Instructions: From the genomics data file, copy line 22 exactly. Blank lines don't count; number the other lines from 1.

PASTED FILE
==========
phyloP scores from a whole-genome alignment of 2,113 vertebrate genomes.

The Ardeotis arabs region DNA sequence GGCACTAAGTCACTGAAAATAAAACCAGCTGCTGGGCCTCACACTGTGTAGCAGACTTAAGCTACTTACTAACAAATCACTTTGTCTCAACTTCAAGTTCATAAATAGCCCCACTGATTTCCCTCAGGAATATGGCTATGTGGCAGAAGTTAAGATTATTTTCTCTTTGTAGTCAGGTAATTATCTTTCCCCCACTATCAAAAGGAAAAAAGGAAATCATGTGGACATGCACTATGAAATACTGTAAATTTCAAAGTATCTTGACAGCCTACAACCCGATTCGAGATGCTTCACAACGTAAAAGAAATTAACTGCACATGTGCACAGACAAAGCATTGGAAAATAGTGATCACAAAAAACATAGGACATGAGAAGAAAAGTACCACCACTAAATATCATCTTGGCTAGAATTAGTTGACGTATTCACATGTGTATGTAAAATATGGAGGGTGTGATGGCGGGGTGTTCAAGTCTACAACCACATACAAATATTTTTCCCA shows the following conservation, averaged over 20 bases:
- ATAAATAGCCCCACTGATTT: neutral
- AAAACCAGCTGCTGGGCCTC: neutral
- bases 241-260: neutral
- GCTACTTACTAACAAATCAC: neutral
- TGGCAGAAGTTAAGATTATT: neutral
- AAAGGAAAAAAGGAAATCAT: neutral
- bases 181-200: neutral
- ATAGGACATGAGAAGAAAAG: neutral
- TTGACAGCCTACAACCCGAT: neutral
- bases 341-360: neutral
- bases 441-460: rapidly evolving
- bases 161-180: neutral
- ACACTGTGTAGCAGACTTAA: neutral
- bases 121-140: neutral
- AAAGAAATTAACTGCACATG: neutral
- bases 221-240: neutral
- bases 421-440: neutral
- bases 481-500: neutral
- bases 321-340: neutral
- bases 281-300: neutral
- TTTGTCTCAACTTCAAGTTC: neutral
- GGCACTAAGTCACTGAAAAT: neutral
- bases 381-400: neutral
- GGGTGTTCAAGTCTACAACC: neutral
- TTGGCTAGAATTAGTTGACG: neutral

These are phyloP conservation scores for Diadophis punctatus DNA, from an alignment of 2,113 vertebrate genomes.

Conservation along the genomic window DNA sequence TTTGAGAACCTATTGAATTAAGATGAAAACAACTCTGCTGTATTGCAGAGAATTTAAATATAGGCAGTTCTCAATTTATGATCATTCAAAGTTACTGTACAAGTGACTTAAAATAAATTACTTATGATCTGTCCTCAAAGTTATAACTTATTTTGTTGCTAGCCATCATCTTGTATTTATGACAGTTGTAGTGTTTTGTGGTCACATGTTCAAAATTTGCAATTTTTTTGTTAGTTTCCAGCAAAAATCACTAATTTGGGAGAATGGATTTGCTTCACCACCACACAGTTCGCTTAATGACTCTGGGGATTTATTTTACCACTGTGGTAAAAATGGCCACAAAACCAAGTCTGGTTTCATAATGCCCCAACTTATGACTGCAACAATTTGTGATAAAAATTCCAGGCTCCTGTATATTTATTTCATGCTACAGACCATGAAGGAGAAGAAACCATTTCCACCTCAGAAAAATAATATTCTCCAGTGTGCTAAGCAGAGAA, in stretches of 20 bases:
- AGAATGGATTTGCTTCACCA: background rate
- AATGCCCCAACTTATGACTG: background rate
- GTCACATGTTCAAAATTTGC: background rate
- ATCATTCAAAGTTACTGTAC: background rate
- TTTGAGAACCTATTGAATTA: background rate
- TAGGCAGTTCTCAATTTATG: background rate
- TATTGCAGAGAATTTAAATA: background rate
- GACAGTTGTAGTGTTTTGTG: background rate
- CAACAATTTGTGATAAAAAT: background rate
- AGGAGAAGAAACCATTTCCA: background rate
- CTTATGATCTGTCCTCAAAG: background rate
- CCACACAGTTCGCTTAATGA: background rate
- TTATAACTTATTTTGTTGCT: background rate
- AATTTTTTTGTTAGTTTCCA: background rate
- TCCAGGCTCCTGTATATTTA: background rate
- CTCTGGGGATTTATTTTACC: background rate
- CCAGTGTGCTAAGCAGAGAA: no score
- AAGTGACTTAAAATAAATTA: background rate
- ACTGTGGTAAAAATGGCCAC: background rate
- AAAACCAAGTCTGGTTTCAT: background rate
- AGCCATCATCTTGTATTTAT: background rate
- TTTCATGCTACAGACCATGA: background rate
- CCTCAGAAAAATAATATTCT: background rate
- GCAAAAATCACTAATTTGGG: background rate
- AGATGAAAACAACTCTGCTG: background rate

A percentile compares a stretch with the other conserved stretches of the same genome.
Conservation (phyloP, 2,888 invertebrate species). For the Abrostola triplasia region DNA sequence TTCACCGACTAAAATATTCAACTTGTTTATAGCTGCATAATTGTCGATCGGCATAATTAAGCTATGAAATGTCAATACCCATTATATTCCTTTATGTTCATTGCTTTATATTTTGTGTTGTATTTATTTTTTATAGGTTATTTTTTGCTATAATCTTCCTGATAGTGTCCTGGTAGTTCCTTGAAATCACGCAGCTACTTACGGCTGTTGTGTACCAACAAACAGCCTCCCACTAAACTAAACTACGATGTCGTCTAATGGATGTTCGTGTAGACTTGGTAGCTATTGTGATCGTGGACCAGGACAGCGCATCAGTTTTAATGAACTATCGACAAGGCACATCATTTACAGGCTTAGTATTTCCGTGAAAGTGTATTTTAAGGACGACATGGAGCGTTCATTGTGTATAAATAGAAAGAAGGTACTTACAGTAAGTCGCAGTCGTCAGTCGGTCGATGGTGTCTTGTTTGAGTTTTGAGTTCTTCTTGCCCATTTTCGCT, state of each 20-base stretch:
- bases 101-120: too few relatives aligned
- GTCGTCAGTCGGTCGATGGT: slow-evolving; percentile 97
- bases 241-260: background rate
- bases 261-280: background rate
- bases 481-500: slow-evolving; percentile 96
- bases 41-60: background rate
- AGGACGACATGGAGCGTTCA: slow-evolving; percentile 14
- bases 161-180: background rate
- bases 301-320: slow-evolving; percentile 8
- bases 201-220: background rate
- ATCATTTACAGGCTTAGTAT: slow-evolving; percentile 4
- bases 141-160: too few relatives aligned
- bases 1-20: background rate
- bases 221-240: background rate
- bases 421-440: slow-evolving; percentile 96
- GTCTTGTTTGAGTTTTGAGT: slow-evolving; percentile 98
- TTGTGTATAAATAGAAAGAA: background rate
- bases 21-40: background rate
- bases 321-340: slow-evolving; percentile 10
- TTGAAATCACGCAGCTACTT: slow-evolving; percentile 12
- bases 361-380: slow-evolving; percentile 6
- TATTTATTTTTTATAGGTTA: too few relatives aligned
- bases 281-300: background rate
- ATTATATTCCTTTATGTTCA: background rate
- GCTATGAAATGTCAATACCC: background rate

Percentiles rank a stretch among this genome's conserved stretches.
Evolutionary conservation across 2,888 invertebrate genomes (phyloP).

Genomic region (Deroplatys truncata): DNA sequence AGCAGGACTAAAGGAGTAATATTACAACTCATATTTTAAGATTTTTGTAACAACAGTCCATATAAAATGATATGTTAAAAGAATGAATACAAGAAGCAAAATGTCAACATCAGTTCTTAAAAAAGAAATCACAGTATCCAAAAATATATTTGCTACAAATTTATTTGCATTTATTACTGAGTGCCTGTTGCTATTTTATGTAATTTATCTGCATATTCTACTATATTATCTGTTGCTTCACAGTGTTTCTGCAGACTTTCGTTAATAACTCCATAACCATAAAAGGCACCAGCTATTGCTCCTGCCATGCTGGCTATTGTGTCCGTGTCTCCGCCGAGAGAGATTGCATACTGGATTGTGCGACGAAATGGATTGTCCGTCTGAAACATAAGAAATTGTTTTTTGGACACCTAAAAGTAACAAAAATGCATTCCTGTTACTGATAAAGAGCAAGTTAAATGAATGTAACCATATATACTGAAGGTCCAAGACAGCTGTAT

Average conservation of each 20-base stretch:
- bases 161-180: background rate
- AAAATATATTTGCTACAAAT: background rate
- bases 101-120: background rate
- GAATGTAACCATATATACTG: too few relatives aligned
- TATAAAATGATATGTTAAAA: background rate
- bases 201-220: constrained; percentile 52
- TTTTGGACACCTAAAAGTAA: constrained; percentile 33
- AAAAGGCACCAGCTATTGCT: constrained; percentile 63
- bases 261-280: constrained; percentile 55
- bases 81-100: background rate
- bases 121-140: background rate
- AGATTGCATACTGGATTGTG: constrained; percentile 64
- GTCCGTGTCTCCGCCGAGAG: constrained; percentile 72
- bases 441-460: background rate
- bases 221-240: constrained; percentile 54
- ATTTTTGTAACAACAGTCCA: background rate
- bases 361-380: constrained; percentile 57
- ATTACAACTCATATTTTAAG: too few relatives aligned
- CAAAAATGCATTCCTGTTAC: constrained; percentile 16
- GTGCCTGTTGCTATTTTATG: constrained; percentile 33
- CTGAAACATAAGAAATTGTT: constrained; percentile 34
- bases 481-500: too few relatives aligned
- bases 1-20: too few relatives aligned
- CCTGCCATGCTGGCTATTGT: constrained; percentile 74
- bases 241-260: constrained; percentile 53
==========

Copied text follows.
- bases 281-300: neutral